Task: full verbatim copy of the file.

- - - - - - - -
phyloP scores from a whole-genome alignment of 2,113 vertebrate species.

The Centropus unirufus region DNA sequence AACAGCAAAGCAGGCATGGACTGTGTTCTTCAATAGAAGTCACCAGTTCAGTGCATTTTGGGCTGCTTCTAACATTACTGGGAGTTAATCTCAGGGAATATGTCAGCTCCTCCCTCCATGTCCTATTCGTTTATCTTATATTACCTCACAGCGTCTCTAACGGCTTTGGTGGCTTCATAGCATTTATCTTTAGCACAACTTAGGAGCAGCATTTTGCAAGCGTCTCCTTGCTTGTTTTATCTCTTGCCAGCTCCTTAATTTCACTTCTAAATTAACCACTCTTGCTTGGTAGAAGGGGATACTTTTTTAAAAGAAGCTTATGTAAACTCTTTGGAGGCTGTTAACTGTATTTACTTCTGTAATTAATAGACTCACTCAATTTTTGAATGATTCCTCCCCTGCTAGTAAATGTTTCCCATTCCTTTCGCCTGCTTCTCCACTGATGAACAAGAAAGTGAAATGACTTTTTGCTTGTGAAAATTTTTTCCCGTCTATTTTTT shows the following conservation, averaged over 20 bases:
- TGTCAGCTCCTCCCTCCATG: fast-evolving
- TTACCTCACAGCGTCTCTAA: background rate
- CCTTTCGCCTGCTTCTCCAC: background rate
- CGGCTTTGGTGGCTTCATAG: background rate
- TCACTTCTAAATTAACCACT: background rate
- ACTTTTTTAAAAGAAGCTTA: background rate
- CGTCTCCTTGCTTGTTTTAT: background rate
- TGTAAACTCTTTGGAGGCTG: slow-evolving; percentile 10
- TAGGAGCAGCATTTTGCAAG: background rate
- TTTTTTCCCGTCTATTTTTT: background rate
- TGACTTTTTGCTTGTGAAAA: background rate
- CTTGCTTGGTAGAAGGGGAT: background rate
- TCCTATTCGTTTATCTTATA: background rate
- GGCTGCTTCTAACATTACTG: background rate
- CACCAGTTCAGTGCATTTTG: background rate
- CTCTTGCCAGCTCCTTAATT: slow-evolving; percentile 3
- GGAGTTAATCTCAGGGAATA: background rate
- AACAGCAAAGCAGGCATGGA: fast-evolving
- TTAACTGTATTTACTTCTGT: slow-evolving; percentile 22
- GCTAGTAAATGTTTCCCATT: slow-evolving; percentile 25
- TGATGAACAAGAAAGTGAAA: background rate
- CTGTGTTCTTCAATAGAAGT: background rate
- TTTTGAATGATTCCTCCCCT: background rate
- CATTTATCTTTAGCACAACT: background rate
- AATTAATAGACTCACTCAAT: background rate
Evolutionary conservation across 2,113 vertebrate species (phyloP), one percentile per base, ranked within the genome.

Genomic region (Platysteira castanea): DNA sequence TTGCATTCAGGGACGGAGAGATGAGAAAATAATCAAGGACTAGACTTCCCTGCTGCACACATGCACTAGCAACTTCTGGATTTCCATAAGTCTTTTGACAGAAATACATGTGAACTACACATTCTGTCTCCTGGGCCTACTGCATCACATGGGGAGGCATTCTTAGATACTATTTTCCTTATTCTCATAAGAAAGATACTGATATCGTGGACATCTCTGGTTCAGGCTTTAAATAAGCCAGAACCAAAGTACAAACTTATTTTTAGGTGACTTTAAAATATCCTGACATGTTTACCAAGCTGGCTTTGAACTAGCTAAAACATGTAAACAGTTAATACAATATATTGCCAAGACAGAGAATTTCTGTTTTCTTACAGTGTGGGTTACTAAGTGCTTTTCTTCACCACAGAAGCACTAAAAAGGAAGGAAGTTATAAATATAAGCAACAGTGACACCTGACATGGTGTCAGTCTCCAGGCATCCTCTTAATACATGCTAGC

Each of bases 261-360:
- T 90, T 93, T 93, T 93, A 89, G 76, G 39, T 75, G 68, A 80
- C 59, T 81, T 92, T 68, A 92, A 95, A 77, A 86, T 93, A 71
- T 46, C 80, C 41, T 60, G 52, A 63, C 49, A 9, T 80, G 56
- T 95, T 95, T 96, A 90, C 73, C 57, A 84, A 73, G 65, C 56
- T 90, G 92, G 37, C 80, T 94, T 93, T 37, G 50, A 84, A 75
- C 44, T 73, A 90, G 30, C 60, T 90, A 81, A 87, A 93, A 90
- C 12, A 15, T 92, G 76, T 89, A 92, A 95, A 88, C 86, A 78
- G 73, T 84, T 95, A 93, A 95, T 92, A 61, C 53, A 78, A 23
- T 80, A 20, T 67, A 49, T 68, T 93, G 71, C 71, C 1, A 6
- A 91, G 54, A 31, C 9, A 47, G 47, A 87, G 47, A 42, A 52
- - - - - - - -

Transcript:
phyloP scores from a whole-genome alignment of 2,113 vertebrate species.

The Centropus unirufus region DNA sequence AACAGCAAAGCAGGCATGGACTGTGTTCTTCAATAGAAGTCACCAGTTCAGTGCATTTTGGGCTGCTTCTAACATTACTGGGAGTTAATCTCAGGGAATATGTCAGCTCCTCCCTCCATGTCCTATTCGTTTATCTTATATTACCTCACAGCGTCTCTAACGGCTTTGGTGGCTTCATAGCATTTATCTTTAGCACAACTTAGGAGCAGCATTTTGCAAGCGTCTCCTTGCTTGTTTTATCTCTTGCCAGCTCCTTAATTTCACTTCTAAATTAACCACTCTTGCTTGGTAGAAGGGGATACTTTTTTAAAAGAAGCTTATGTAAACTCTTTGGAGGCTGTTAACTGTATTTACTTCTGTAATTAATAGACTCACTCAATTTTTGAATGATTCCTCCCCTGCTAGTAAATGTTTCCCATTCCTTTCGCCTGCTTCTCCACTGATGAACAAGAAAGTGAAATGACTTTTTGCTTGTGAAAATTTTTTCCCGTCTATTTTTT shows the following conservation, averaged over 20 bases:
- TGTCAGCTCCTCCCTCCATG: fast-evolving
- TTACCTCACAGCGTCTCTAA: background rate
- CCTTTCGCCTGCTTCTCCAC: background rate
- CGGCTTTGGTGGCTTCATAG: background rate
- TCACTTCTAAATTAACCACT: background rate
- ACTTTTTTAAAAGAAGCTTA: background rate
- CGTCTCCTTGCTTGTTTTAT: background rate
- TGTAAACTCTTTGGAGGCTG: slow-evolving; percentile 10
- TAGGAGCAGCATTTTGCAAG: background rate
- TTTTTTCCCGTCTATTTTTT: background rate
- TGACTTTTTGCTTGTGAAAA: background rate
- CTTGCTTGGTAGAAGGGGAT: background rate
- TCCTATTCGTTTATCTTATA: background rate
- GGCTGCTTCTAACATTACTG: background rate
- CACCAGTTCAGTGCATTTTG: background rate
- CTCTTGCCAGCTCCTTAATT: slow-evolving; percentile 3
- GGAGTTAATCTCAGGGAATA: background rate
- AACAGCAAAGCAGGCATGGA: fast-evolving
- TTAACTGTATTTACTTCTGT: slow-evolving; percentile 22
- GCTAGTAAATGTTTCCCATT: slow-evolving; percentile 25
- TGATGAACAAGAAAGTGAAA: background rate
- CTGTGTTCTTCAATAGAAGT: background rate
- TTTTGAATGATTCCTCCCCT: background rate
- CATTTATCTTTAGCACAACT: background rate
- AATTAATAGACTCACTCAAT: background rate
Evolutionary conservation across 2,113 vertebrate species (phyloP), one percentile per base, ranked within the genome.

Genomic region (Platysteira castanea): DNA sequence TTGCATTCAGGGACGGAGAGATGAGAAAATAATCAAGGACTAGACTTCCCTGCTGCACACATGCACTAGCAACTTCTGGATTTCCATAAGTCTTTTGACAGAAATACATGTGAACTACACATTCTGTCTCCTGGGCCTACTGCATCACATGGGGAGGCATTCTTAGATACTATTTTCCTTATTCTCATAAGAAAGATACTGATATCGTGGACATCTCTGGTTCAGGCTTTAAATAAGCCAGAACCAAAGTACAAACTTATTTTTAGGTGACTTTAAAATATCCTGACATGTTTACCAAGCTGGCTTTGAACTAGCTAAAACATGTAAACAGTTAATACAATATATTGCCAAGACAGAGAATTTCTGTTTTCTTACAGTGTGGGTTACTAAGTGCTTTTCTTCACCACAGAAGCACTAAAAAGGAAGGAAGTTATAAATATAAGCAACAGTGACACCTGACATGGTGTCAGTCTCCAGGCATCCTCTTAATACATGCTAGC

Each of bases 261-360:
- T 90, T 93, T 93, T 93, A 89, G 76, G 39, T 75, G 68, A 80
- C 59, T 81, T 92, T 68, A 92, A 95, A 77, A 86, T 93, A 71
- T 46, C 80, C 41, T 60, G 52, A 63, C 49, A 9, T 80, G 56
- T 95, T 95, T 96, A 90, C 73, C 57, A 84, A 73, G 65, C 56
- T 90, G 92, G 37, C 80, T 94, T 93, T 37, G 50, A 84, A 75
- C 44, T 73, A 90, G 30, C 60, T 90, A 81, A 87, A 93, A 90
- C 12, A 15, T 92, G 76, T 89, A 92, A 95, A 88, C 86, A 78
- G 73, T 84, T 95, A 93, A 95, T 92, A 61, C 53, A 78, A 23
- T 80, A 20, T 67, A 49, T 68, T 93, G 71, C 71, C 1, A 6
- A 91, G 54, A 31, C 9, A 47, G 47, A 87, G 47, A 42, A 52